Currently held inside California’s notorious Pelican Bay State Prison, Hugo “Yogi Bear” Pinell, of the San Quentin Six, has now been in continuous solitary for at least 42 years. A participant in the recent statewide prisoner hunger strike, Pinell was a close comrade of Black Panther and prison author, George Jackson. Having been continually denied parole despite a clean record for the last 27 years, Pinell is, in the words of the Angola 3’s own Robert H. King, “a clear example of a political prisoner.” His next parole hearing is scheduled for this May.

The stories of the Angola 3 and Hugo Pinell are the most extreme examples of a widespread human rights crisis in US prisons, where prolonged solitary confinement has become routine. According to http://www.solitarywatch.com, there are “at least 75,000 and perhaps more than 100,000 prisoners in solitary confinement on any given day” in the US.

On March 20, several human rights organizations jointly filed a petition to the United Nations Group on Arbitrary Detention, the United Nations Human Rights Council, and United Nations General Assembly on behalf of prisoners throughout California’s Security Housing Units (SHU) and Administrative Segregation Units (ASU). The petition calls for UN action against California’s prison administration and deplores the conditions of thousands of California prisoners, “being detained in isolated segregated units for indefinite periods or determinate periods of many years solely because they have been identified as members of gangs or found to have associated with a gang.”

The petition states further that “as a result of the policies and practices that leave California with the largest population of prisoners in isolated segregation anywhere in the world, these prisoners suffer extreme mental and physical harm, including mental breakdowns, extreme depression, suicidal ideation, and breaks with reality, such that their treatment may be considered torture or degrading treatment illegal under well-established international norms and obligations of the United States and the State of California under, inter alia, the United Nations Convention Against Torture and Other Cruel, Inhumane or Degrading Treatment or Punishment (‘CAT’) and the International Covenant on Civil and Political Rights (‘ICCPR’).”

Fueled by the racist “War On Drugs,” and the broader criminalization of poverty, the US prison population has exploded from less than 300,000 prisoners in 1970 to over 2.4 million today. This 40-year policy of mass incarceration has turned the US into literally the world’s #1 jailer—with the world’s highest incarceration rate and total number of prisoners (http://www.prisonstudies.org/info/worldbrief/wpb_stats.php).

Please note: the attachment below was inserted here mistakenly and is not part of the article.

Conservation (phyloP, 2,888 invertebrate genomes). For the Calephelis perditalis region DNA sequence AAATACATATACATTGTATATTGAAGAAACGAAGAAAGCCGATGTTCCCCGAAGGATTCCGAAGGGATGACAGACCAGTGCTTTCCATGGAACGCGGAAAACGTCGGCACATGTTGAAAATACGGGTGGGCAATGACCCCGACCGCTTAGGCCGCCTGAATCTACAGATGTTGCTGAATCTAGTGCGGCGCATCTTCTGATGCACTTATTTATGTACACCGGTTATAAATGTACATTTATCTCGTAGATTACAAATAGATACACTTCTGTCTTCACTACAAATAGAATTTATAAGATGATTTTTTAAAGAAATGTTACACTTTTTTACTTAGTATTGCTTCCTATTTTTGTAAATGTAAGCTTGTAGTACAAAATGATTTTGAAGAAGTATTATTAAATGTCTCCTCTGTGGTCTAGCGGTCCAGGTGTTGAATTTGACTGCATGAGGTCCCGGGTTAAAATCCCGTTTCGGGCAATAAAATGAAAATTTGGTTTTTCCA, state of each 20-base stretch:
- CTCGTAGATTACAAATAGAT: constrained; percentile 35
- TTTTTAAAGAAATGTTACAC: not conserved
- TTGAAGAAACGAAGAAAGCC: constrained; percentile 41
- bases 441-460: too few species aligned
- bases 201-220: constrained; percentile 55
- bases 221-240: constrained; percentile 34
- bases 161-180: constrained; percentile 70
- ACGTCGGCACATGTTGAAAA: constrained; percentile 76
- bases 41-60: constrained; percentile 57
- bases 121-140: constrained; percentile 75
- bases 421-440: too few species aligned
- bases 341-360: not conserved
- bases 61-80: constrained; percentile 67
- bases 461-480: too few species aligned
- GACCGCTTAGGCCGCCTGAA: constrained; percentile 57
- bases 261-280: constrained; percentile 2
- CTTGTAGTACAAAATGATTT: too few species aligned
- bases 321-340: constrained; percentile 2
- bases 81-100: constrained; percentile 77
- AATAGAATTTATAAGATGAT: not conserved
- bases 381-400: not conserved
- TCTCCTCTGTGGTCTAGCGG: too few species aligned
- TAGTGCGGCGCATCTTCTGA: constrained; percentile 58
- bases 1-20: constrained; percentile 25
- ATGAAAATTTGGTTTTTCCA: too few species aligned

POSITION STATEMENT:

We declare that this human rights atrocity known as the “criminal justice system” has now reached its outer limits. This cannot continue! It is becoming increasingly clear to the public that prolonged solitary confinement is nothing other than state torture.

The recent collaboration of prison activists and Occupy Wall Street (www.occupy4prisoners.org) marks a renewed linking of economic justice activism to a critique of mass incarceration and the criminalization of poverty. As Robert H. King said in his message to Occupy 4 Prisoners, “the same people who make the laws that favor the bankers, make the laws that fill our prisons and detention centers. We have to continue to make the connection between Wall St. and the prison industrial complex.” The upcoming “Occupy the Justice Department” action in Washington DC on April 24 is calling for the release of Mumia Abu-Jamal and all political prisoners.

The strength of the 99% is in our numbers. Our only hope is to unite against the 1%. A newly-formed multiracial coalition of hunger strikers throughout California’s prisons (most recently at Corcoran State) has demanded an end to prolonged solitary confinement and many other inhumane policies. These freedom fighters are on the frontlines of the struggle and they badly need our support. Our event is being held to give voice to their struggle and to present the audience with opportunities to show their support.

FEATURED SPEAKERS BIOS:

ROBERT H. KING (Keynote Speaker)– A member of the Angola 3, released in 2001 after 29 years of continuous solitary confinement. Since his release, he has worked tirelessly in support of Herman Wallace and Albert Woodfox. In 2008, King released his award-winning autobiography, entitled From the Bottom of the Heap: The Autobiography of Robert Hillary King(PM Press). His website is www.kingsfreelines.com.

HANS BENNETT– A prison abolitionist, independent multi-media journalist and co-founder of Journalists for Mumia Abu-Jamal (www.abu-jamal-news.com), Bennett has written for several publications including Alternet, Truthout, Z Magazine, Black Commentator, ColorLines, Poor Magazine, SF Bay View Newspaper, Slingshot and Indymedia.

TERRY KUPERS– An Institute Professor at The Wright Institute in Berkeley, CA. Dr. Kupers’ forensic psychiatry experience includes testimony in several large class action litigations concerning jail and prison conditions, sexual abuse, and the quality of mental health services inside correctional facilities. He is a consultant to Human Rights Watch, and author of the 1999 book entitled Prison Madness: The Mental Health Crisis Behind Bars and What We Must Do About It.